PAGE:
• Trafficking: Poor families are tempted to sell their girls not just into marriage, but into prostitution, as the transaction enables large sums of money to benefit the girl’s family and harms the girl. There is apathy towards their girls and the money by selling their girls is used for the benefit of their sons
  • Girls are often seen as a liability with limited economic role. Women’s work is confined to the household and is not valued. In addition, there is the problem of dowry. Despite the fact that dowry has been prohibited for five decades (Dowry Prohibition Act, 1961), it is still common for parents of girls in India to give gifts to the groom and /or his family either in cash or kind. The dowry amount increases with the age and the education level of the girl. Hence, the “incentive” of the system of dowry perpetuates child marriage.
  • The families and girls who might benefit from social protection programmes are not always aware of them and these schemes are often limited to providing cash transfers without the accompanying messages to address the multi-dimensional nature of child marriage.

  • Poverty is the main reason behind early marriages in rural areas as most families have large family sizes.
  • With such families, most parents are unable or unwilling to take care of their children.
  • Early marriages are therefore seen as opportunities to reduce this burden.
  • Others who cannot feed or send their children to school, give young girls off marriage to older men.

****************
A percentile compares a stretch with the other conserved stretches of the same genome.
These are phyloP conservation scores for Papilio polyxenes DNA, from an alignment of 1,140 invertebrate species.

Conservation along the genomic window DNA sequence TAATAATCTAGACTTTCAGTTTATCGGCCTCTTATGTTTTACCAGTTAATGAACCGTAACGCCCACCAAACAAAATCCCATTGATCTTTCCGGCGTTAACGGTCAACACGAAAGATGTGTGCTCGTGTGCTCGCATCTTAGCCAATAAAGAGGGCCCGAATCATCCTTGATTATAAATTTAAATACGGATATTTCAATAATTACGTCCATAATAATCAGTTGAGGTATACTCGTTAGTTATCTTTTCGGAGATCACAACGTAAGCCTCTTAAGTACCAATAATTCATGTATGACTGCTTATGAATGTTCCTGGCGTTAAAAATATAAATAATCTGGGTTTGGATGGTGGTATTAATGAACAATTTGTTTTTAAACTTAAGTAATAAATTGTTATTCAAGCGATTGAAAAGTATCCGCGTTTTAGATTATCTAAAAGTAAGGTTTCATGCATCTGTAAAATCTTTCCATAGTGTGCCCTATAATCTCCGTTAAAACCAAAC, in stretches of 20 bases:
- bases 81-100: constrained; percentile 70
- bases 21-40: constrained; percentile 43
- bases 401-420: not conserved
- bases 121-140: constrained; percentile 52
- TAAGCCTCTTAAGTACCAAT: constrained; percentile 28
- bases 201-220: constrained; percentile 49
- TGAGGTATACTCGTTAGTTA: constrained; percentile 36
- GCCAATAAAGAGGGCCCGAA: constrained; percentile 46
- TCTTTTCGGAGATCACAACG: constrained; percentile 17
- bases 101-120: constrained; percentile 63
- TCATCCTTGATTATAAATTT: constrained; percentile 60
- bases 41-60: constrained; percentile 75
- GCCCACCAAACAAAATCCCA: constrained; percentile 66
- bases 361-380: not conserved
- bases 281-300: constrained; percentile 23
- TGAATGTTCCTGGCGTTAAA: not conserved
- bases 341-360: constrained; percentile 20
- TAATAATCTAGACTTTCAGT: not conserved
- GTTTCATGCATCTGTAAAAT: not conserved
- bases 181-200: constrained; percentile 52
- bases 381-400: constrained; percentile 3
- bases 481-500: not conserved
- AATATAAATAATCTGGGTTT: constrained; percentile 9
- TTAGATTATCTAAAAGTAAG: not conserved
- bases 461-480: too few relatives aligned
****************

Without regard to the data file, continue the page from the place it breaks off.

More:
• Some parents arrange marriages between their children and their creditors as a way of settling debts.
  • Without the safety net of schools, the girl child being forced into marriage is cut off from any possible communication with a teacher or counselor.
  • Most of them do not have access to child helplines though the government has set these us.
  • There was 88 percent increase in child marriages across the country in August 2020 as compared to August 2019, as per a reply by Union Ministry of Women and Child Development to a RTI sought by Rajya Sabha MP.
  • Many people in India have lost their jobs and life savings during the pandemic. This has forced parents to marry off their daughters at an early age to reduce the financial burden.
  • Apart from poverty, weak law enforcement, patriarchal norms and concern about family honor are factors contributing to early marriage during the COVID- 19 pandemic.
  • West Bengal is one of the five states in India that have a high prevalence of early marriages. Though 12% of girls between 15 and 19 years of age are married off nationally, in West Bengal the figure stands at 25.6%.
  • Madhya Pradesh recorded 46 child marriages between November 2019 and March 2020, a figure that that jumped to 117 in just three months of the lockdown from April to June 2020, data provided by ChildLine India
  • According to ChildLine India, across India 5,214 child marriages were reported in the first four months of lockdown between March to June.
  • UNICEF has said that in Madhya Pradesh where child marriages are a constant challenge, economic pressures due to the pandemic has pushed poor parents to marry off girls early.